1. "These remain issues in this style of popular fiction even today, which is why I prefer short stories over 600-page doorstops."

    It's gotten to the point where 600 pages isn't even remarkably long these days. 1000+ page behemoths are no longer unheard of, where any rational editor should have demanded the writer segment that mess into at least two or three individual books. Makes me seriously nostalgic for the days of my youth when authors could still produce an engaging and complete story in under 200 pages, and anything over 350 was a rarity and often a sign of something special - because no sane publisher would have let a really bad book bloat to that point. These days a fat book is more often a sign that it's barely-edited garbage than anything.

    Small wonder traditional publishing is a dying industry and book sales decline year after year.

    "..this month's installment of Thrud the Barbarian leaves no doubt as to its purpose..."

    There have been a number of Thrud miniatures over the years, but the one based off this famous image (complete with the gal on his leg) has eluded me for all these years, alas.

    "...Terra Tower, a beanstalk (as we'd call it today) stretching from Earth's equator to syncrhonous orbit..."

    Given that "beanstalk" stems from a European fairy tale, I wonder if other cultures/language groups with different myths use that term? Or are there other slang terms for "space elevators" (a term that may not be universal itself) out there in languages I don't speak or read?

  2. That is a great cover. It was used for the front cover of the first book of the Dragon Warriors RPG, so it's no coincidence that it is used for this issue of WD.

    Have you ever played Dragon Warriors? I bought the first three books as a paperback set, but only ever rolled up a couple of knights

    1. I have never played it, though I've been curious about it for years. The truth is I already have more RPGs than I'll likely ever get the chance to play, so I'm (generally) reluctant to seek out more.

    2. A reimagined version (or perhaps a sequel?) of that cover image also appears on the cover of the more recent second edition of Dragon Warriors.

  3. Whoops, finger trouble on my previous post.

    ...but only ever rolled up a couple of knights and ran through some combats with by the book monsters. However it did seem a neat wee game though and I did like the artwork and adventures in the books.

    I went back and read your monster post. 27 April 2009! Almost 14y to the day. Well done for keeping at it so long and finding the inspiration to restart after you paused for several years.

    I agree with your point about too many, especially humanoids. It seems to me that there's a gap in the rule books on monster selection and theming. I've created several lists of monsters based around themes (undead, Greek mythology, Tolkien, classic fairytale) but never organised them into something usable.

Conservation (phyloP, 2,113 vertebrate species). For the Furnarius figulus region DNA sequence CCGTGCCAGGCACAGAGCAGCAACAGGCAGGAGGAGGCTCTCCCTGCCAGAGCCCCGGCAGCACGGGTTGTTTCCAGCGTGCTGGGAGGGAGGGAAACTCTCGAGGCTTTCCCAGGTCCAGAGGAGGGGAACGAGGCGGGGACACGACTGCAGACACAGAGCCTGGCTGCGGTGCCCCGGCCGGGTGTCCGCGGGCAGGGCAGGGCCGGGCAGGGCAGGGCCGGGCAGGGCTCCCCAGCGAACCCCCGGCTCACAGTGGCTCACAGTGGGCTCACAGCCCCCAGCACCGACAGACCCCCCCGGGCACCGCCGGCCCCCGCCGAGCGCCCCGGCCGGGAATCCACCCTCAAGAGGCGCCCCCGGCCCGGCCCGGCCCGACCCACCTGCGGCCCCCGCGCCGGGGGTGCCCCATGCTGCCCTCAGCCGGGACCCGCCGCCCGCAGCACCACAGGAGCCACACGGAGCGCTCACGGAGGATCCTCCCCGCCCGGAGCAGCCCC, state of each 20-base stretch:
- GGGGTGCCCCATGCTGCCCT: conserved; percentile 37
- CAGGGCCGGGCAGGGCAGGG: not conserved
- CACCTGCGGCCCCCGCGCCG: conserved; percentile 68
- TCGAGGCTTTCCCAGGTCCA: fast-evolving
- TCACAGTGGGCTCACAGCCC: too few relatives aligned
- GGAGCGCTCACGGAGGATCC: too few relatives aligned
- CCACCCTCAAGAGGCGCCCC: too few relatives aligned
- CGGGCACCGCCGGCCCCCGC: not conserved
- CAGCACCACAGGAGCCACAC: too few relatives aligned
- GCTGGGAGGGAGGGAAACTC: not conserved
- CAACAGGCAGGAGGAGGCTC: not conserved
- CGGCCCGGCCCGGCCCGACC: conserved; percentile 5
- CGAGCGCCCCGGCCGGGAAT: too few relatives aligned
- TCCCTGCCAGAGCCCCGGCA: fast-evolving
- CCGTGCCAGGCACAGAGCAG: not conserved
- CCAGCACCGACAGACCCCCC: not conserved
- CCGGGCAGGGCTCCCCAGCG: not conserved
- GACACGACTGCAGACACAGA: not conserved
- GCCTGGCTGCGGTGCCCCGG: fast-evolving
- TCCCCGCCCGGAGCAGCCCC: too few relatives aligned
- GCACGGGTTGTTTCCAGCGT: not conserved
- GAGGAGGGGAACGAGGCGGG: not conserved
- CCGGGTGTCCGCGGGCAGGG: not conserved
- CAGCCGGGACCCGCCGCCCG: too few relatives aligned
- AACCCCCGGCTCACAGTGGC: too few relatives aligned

4. The Travellers was always fun. That was one of the better Thrud cartoons. Footfall by Niven and Pournelle wasn't Mote in Gods Eye, but it was pretty decent, esp. compared to later work.

    I remember running Shadows on Yorbund. Mostly for the worst-ever PC death: the poor guy fell down a shaft, cracked open his faceplate, in a corrosive atmosphere... the party recovered his body but then got chased by alien rat things, so they dropped his body to delay the rats, then opened fire on the swarm with explosive ammo from their ACRs and snub pistols when they bunched up to eat it.

  5. "A Box of Old Bones" was actually written by Dave Morris, and i imagine it's probably been played using Dragon Warriors a fair bit as, of course, Morris is the game's main designer and it's set in the Dragon Warriors campaign world. Indeed it's been republished twice in adventure anthologies for refent editions of Dragon Warriors, and again in Morris's blog (https://fabledlands.blogspot.com/2016/12/an-unearthed-relic.html).

    1. Your are correct. Thanks for pointing out my error. I'll fix that.

  6. I owned Avenger! and Assassin! (and Usurper! also in the same series. Possibly a first one called simply Ninja!) The Ninja theme was good fun- gaining allies, learning deadly new skills from secret masters, gaining the odd supernatural ability through sacrifice and risk- surviving the poison of one demon made you resistant to other poisons AND you could loot his corpse and use his poison on some other unfortunate.

    The combat system was fun, giving you several options (not all combat) and a few moves to choose from. With logical selection of the right move proving helpful or even fatal if wrong (don't try the Teeth of Tiger throw on giant opponents guys).

  7. The series was called The Way of the Tiger and consisted of six books. Avenger! being the first. I collected all of them in the gamebook collection phase of my life in the early 2000s.

    The authors are familiar names--Jamie Thomson and Mark Smith -- who penned the Fighting Fantasy book, Talisman of Death, as well as other gamebooks. The Games Workshop crew authored what, 90% of all of these solo gamebooks? (I'm being facetious, but then again, maybe I'm not.)

    The series takes place on the world of Orb, which was also featured in ToD, and you will eventually run into ToD's primary villains in the WotT series, Tyutchev and Cassandra, two of my favorite villainous NPCs.

    It's a good series, and has been updated recently. I recommend it for the story and unique combat system, and other reasons mentioned previously. Good stuff!

  8. Yes, the Avenger! series was recently (ish; 2014) republished and re-released, alongside the long-awaited final volume, resolving a cliffhanger that had been, um, hanging since 1987.

    The setting, Orb, was from the authors' D&D campaign that they played in the 70s, and as others have mentioned, also appeared in other gamebooks.

  9. Once again, I'm dubious about those numerical review ratings.

    Thrilling locations was well put together, to be sure, but it's not in the same league as Masks.